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Young horses are often awkward in learning to back up while under saddle.

It’s an unnatural movement, both physically and mentally. Most youngsters don’t yet have the musculature and physiological coordination to back smoothly.

They also don’t understand the request because it’s so foreign to their mental natures. Horses move forward or (rarely) sideways. They don’t often back up. And it requires contact with the bit that many youngsters don’t yet oblige.

For these reasons, I delayed my green Warmblood’s first lessons in backing. True needed to know how to move forward first, at a walk, trot, and canter. And he needed to know how to halt … not perfectly yet like in a dressage competition, but obediently, softly, and in decent balance, with his hind legs under him rather than straggled out behind his tail.

These challenges—plus the killer birds—gave us plenty to work on for six months or so!

In keeping with the baby steps that brain-based training requires, I often teach new skills from the ground before asking from the saddle. So, during our happy little walkabouts on slow days, I begin occasionally halting True and asking him to take a step back.

He is reluctant, even perhaps surprised, but from the ground I can usually bump the halter enough to move him back. I do not use it harshly, shake or jerk the rope, or expect him to back quickly. All he has to do is take a step backwards when I softly bump the lead rope toward his chest.

It’s fine to use a vocal command like “back” at first. It’s only a temporary step and gives babies an additional cue as reminder.

Now that he’s doing fairly well with all those maneuvers, I hop on and teach True to take a step or two in reverse under saddle. First, I walk True forward in a relaxed gait and ask him to halt.

Once stopped, he must soften his head, neck and mouth, before I can ask for the reverse. Without that, I’ll end up with a horse who stiffens and inverts his neck to reverse. And a few months after that, he’ll likely begin to stiffen and invert his neck to move forward. The habit of inversion also strengthens muscles under the horse’s neck, allowing him to strain against a rider all the more in the future.

So, I begin with the softening—it prevents problems down the road.

To teach backing from the halt, I hold my hands low (near my knees) and wide, touching True’s mouth through the reins with my fingers, quickly and gently. Curiosity causes most babies to drop their heads for a better feel of what’s going on there. As soon as he softens or drops, I heap on the praise and the pets, to let him know he did the right thing. We practice this, often at the end of a ride so he gets the added reward of a dismount.

After a week or so of practice at lowering his head and softening his mouth, we are ready to proceed.

True’s breeder told me he disliked contact from the start, so I keep that in mind. It really helps to learn a horse’s background and quirks so you know what to expect.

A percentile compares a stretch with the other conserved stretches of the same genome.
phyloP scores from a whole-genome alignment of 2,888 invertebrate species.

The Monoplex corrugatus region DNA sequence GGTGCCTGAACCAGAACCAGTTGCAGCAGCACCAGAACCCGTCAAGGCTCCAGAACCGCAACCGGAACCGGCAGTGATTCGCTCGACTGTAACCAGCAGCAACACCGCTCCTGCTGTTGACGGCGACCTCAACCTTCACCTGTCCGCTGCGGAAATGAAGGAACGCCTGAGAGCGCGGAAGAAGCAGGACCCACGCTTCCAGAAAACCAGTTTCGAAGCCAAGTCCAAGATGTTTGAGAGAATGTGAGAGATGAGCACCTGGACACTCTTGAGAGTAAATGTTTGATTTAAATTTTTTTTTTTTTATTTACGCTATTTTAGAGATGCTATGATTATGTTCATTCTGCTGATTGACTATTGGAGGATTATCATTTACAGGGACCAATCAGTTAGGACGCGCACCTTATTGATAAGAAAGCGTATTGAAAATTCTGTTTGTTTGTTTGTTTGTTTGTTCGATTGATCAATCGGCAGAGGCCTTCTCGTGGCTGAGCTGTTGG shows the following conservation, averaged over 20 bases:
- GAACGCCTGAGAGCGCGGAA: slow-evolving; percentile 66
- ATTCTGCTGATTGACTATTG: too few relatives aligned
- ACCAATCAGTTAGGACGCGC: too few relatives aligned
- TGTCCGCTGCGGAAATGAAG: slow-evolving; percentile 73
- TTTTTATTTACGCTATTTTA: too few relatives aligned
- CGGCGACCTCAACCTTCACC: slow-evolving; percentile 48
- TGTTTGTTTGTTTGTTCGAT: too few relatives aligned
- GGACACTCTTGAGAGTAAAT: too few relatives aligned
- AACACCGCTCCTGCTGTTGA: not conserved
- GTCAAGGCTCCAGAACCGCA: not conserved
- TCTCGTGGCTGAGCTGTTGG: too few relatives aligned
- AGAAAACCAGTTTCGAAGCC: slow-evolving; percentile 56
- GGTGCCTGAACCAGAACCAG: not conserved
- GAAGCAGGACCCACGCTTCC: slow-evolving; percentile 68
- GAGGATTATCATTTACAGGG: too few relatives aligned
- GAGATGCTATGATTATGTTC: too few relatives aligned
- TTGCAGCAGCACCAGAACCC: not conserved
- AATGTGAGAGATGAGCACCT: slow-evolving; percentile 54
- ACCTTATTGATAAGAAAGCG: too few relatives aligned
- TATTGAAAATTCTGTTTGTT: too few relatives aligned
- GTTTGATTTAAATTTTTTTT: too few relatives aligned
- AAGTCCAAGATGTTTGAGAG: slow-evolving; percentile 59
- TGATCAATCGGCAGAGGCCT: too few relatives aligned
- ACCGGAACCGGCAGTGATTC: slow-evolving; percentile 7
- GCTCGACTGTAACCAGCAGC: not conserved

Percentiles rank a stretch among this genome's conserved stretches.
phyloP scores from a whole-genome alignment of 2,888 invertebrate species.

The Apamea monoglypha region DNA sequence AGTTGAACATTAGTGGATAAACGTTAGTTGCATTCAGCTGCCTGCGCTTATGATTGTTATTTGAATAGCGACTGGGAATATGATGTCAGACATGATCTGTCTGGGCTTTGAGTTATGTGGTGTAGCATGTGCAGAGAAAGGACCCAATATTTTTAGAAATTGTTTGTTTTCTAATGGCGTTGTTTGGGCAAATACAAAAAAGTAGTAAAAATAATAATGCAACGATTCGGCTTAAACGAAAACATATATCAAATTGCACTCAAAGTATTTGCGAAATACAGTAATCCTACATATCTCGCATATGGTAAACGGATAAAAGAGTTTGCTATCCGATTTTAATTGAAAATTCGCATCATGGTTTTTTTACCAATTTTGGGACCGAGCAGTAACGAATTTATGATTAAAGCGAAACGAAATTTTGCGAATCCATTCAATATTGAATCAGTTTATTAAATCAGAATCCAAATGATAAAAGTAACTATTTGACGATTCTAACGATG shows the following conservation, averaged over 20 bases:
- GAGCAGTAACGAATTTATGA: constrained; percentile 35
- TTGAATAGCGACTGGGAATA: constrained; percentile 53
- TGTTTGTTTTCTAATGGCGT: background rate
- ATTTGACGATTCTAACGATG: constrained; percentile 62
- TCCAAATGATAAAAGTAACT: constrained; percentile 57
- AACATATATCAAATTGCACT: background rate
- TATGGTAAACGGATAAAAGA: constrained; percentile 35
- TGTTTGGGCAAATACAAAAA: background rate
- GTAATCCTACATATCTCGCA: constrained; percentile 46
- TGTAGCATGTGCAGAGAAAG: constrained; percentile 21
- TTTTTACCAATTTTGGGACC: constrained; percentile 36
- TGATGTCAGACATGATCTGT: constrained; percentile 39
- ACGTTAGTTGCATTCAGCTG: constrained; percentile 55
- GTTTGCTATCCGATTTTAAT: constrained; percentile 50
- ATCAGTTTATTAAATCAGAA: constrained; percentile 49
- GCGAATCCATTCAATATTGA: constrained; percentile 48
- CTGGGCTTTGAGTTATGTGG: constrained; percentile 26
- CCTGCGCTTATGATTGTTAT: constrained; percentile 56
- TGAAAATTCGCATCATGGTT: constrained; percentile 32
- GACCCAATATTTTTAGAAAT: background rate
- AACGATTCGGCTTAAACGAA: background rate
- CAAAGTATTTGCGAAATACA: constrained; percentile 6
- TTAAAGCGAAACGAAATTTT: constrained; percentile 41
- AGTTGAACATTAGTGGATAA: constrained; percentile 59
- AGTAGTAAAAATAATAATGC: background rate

One day, I walk True forward, halt, and ask for the softening as usual. He complies. I continue gently bumping with my fingers, in a random motion, and say “back.” He stands rooted to the ground. I can almost feel him glue his hoof soles to the sand.

I use a little more hand pressure, but still with a touch-touch-touch texture, not constant. He grabs the bit and drags it from me, stretching his neck and nose as far out as he can, pulling hard against my hand. Okey-dokey, Trouper, I get the message!

I do not release my hand, and True is unhappy. He pulls, wagging his long neck back and forth at the end of the reins, as if to dislodge my hand with lateral movement. Still I do not release. What’s really important is that I also do not scold, or pull, or harden my hand. I just stay where I am, neutral but unyielding. The moment he yields to my hand, I will release all pressure.

On that first day, True never let go. I finally asked a friend to urge him backward from the ground using touches on his chest, while I remained on his back. He took one step back, received my strokes, and that was it. But I could see that we had a long road ahead when it came to stepping backward under saddle.

In the first week, he never backed on command, not one stinkin’ step! Twice, I had to dismount to make him back manually from the ground, something I hated to do for its implicit equine satisfaction… but there was no friend around to help.

The following week, True took one step backward. He did so quite grudgingly, I thought in my grumpy and anthropomorphic mindset. But it was a step in the right direction, and True received a quadruple reward for it—strokes on the neck, praise, a dismount, and a return to his pasture.

Now we’re on our way!

Related reading:

Brain-Based Horsemanship is a weekly column that chronicles Janet Jones, PhD, and her journey with True, a Dutch Warmblood she trained from age three using neuroscience best practices. Read more about brain-based training in Jones’ award winning book Horse Brain, Human Brain.

A version of this story originally appeared on It is reprinted here with permission.

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